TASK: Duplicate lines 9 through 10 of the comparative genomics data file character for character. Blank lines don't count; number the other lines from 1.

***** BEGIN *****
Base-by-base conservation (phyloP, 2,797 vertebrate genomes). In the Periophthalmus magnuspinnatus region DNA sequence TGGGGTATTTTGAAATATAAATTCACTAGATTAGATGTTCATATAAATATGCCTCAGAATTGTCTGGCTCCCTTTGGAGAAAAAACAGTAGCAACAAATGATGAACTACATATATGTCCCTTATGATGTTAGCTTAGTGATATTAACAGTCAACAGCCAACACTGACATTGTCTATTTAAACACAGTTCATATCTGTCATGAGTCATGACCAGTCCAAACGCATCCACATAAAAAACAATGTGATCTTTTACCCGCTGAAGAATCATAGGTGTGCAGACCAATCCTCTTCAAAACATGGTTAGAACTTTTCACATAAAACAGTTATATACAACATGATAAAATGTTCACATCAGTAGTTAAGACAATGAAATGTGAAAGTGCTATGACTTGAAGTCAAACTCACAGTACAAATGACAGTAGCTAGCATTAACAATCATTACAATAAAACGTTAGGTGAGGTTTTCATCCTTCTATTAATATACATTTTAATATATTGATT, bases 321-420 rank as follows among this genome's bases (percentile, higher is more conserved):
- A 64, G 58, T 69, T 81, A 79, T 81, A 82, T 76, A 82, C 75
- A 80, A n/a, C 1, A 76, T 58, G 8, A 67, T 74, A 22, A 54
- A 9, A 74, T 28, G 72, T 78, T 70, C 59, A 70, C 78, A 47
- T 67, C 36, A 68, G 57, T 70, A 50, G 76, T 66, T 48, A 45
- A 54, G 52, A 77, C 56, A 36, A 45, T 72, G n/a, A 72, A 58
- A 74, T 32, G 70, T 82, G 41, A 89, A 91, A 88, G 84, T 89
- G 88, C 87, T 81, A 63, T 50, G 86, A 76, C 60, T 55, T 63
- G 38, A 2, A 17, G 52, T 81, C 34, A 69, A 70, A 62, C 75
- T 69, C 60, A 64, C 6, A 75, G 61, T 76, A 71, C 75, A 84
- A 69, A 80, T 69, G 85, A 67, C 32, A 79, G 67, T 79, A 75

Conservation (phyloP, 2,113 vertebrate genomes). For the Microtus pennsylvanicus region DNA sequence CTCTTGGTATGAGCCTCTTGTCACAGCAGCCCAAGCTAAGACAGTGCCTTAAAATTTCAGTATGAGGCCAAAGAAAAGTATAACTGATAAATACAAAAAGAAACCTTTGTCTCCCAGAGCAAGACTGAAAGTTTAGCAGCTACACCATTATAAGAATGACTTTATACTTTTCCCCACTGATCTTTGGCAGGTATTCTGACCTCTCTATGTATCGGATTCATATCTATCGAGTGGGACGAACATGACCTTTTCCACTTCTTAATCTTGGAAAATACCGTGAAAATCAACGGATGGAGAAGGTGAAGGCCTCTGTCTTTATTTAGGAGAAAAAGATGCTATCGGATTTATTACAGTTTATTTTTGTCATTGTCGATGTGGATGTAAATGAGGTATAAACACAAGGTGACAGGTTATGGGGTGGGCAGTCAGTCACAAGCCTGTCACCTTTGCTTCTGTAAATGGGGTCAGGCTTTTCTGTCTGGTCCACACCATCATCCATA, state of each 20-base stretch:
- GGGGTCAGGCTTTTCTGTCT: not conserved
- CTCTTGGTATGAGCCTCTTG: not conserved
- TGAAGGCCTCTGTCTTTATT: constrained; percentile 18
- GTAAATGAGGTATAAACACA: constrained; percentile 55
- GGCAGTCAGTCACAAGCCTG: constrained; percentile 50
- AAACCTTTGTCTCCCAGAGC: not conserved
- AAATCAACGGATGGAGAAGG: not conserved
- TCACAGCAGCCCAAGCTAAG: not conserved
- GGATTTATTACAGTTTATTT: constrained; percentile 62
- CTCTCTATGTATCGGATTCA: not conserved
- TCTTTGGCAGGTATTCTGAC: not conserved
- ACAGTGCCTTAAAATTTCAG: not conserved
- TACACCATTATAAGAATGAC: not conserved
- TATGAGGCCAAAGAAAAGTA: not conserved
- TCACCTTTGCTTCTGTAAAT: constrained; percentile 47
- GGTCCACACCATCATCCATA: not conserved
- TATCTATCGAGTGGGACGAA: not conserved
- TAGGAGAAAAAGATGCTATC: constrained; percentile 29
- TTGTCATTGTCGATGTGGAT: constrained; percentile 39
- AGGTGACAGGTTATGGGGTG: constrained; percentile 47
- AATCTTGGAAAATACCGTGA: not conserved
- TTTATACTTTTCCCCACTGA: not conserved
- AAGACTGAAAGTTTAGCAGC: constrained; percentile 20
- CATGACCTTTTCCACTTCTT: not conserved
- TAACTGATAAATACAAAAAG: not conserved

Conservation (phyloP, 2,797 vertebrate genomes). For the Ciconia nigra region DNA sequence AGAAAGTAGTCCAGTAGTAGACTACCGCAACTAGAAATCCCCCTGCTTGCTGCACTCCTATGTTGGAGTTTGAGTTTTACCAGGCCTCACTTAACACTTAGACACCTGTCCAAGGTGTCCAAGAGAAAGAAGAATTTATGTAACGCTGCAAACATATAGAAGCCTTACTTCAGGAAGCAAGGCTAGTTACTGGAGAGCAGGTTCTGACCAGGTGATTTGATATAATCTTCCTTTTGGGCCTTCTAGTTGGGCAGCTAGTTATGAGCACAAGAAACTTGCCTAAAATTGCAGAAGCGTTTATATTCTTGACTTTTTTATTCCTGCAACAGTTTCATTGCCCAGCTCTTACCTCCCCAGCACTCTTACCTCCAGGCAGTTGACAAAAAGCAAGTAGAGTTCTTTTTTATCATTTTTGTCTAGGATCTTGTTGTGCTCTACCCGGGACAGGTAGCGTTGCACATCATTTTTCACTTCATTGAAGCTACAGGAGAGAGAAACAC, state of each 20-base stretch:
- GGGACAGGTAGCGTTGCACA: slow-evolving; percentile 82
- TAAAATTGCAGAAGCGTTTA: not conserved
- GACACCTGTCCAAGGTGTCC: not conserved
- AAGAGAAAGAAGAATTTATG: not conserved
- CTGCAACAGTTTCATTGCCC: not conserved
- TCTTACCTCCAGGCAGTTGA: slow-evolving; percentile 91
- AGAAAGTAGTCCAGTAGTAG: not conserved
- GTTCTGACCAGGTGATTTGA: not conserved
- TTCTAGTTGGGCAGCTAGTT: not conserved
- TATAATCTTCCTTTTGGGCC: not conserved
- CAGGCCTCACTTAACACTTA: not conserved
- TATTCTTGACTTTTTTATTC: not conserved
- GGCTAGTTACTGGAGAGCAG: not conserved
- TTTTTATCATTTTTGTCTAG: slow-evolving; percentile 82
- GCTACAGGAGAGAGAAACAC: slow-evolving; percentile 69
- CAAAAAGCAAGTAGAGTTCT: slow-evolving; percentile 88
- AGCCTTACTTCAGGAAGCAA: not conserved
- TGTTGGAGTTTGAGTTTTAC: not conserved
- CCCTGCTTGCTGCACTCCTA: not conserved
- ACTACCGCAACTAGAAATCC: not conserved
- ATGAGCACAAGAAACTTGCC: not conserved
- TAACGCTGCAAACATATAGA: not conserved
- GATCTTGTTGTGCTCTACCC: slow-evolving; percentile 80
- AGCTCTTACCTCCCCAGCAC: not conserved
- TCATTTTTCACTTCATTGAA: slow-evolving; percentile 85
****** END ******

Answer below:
- G 38, A 2, A 17, G 52, T 81, C 34, A 69, A 70, A 62, C 75
- T 69, C 60, A 64, C 6, A 75, G 61, T 76, A 71, C 75, A 84